“The Oak of Jerusalem: Flight, Refuge, and Reconnaissance in the Great Dismal Swamp Region” is a project created by a Ph.D. student at the University of Nebraska Lincoln, Christy Hyman. It notes that it was created in support from the University Libraries and the Center Digital Research in the Humanities. The purpose of the project is to provide a narrative with informative maps, quotations, images, and primary source documentation about the historical relationship between peoples in the 19th century and the Great Dismal Swamp. Upon review, it seems that the project is to be read by other scholars and researchers. But, the language and use of visuals also has me thinking that Hyman meant for this site to be used by people outside of academia who may have no previous knowledge about the Great Dismal Swamp.
STORY MAPS BY ESRI? FINE CHOICE!
For “The Oak of Jerusalem” Hyman used Story Maps created by Esri to narrate the content that she presents. What I thought was useful about this option is that it seems appropriate that a project about such a specific spot like the Great Dismal Swamp would be presented using maps. Hyman does a great job of really placing the reader in the location by both giving a written description of the Swamp’s location but by also including maps.
Another useful component of Story Maps is that the webpage that gets created functions as a single page. The reader scrolls down the page, along the way reading text and viewing images and maps. Each section bleeds into the next and as a result, the presented content reads much like a book. As I read through the material, it seemed to me that Hyman may have chosen this platform because it affords such a reading. It felt like she was trying to come up with a more engaging way of presenting information that while known by some, is probably lesser known by many. Story Maps offers a mechanism through which Hyman could highlight the geographical components of her project while also presenting historical content in an enticing way.
DIFFERENT CONFIGURATION NEEDED?
I did wonder however about the template from Story Maps that Hyman chose. I decided to go onto the Story Maps website to see what they have to offer. From my brief perusing, I discovered that site creators can choose amongst ten different options of configuration for a project. From what I can tell, Hyman’s project incorporates two of the options. One allowed her to create a narrative with a full-screen scroll and the other allowed her to section off some of her content with a scrolling side panel that was imposed on top of a stationary image that remained on the screen until you were done reading through the content.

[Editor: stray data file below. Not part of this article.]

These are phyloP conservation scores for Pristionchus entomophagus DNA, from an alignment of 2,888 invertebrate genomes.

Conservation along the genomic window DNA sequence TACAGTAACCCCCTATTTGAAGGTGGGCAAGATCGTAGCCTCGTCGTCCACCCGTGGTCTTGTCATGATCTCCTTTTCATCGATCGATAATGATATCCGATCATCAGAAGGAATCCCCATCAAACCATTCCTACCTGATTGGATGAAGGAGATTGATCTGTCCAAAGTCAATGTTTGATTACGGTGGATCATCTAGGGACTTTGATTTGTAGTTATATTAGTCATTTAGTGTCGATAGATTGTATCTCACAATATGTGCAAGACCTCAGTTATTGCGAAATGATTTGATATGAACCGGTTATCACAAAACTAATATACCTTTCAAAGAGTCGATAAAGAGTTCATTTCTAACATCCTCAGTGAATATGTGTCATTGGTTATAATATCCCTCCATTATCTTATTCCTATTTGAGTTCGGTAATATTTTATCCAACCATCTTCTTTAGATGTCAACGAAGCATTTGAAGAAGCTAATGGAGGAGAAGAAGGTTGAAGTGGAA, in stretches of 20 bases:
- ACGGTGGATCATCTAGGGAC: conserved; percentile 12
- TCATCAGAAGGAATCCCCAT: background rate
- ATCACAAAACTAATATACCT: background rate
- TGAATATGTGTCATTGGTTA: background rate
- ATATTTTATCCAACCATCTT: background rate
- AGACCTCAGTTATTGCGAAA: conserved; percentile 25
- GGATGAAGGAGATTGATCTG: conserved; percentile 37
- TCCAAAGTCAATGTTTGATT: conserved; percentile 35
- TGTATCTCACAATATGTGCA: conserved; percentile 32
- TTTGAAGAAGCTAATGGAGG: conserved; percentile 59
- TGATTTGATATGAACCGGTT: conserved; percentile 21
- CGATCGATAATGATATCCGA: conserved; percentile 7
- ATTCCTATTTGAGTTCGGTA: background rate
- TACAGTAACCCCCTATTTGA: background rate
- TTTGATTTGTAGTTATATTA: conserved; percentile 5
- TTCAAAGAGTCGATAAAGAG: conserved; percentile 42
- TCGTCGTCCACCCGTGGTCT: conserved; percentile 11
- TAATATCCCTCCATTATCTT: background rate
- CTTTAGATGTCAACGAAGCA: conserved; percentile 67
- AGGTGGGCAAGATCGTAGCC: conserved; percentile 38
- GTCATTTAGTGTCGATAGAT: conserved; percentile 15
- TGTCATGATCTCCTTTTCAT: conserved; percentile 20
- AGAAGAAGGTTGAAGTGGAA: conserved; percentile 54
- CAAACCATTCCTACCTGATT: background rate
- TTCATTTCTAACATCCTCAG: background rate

When I looked through the various other configurations that Hyman could have chosen from, I wondered why perhaps she did not choose a different option. One of the main arguments that I think Hyman was trying to assert in her writing is the idea that the story of the Great Dismal Swamp is a highly complicated and dynamic one. There were various groups engaged in its history from the enslaved to enslavers and from natives to white landowners. The region itself was constantly in flux by the very nature of its swampy environment. The space was used for various things including trading, but also as a location for runaways to hide. The kinds of skills, knowledge sets, and supplies required to work in and use the swamp were various and difficult to attain. Because of the interweaving and complicated nature of the Swamp’s story, I wondered about the effectiveness of the single stream narrative that Hyman chose. There are other templates that allow the creator to have separate tabs, to compare maps over time, or even link a set of text and images with a specific map. I wonder if the work that Hyman produced should have physically mirrored the convoluted nature of the actual content.
Ultimately, I think the choices that Christy Hyman made for the organization of this project speak most likely the audience she was trying to capture. She created a narrative that was linear both in its content but also in the way it was presented. As a result, it was easy to follow just exactly what Hyman was trying to highlight. The webpage reads as though she is trying to engage an audience that is not already terribly familiar with the Great Dismal Swamp. I think in capturing that specific audience she used a good platform. It is one that allows for a single stream narrative that engages the reader with images and maps. Where I think she failed to fully engage with the material itself is in not using the various mapping tools that Story Maps has to offer. The Great Dismal Swamp has a topography and history that are very dynamic. This is exactly the kind of place that screams to be mapped using GIS and interpreted through a platform like Story Maps. Christy Hyman’s Story Map is not creating or sharing new knowledge, but it has the potential to represent this knowledge in a new and perhaps uniquely illustrative way. However, more work needs to be done to actually achieve those ends.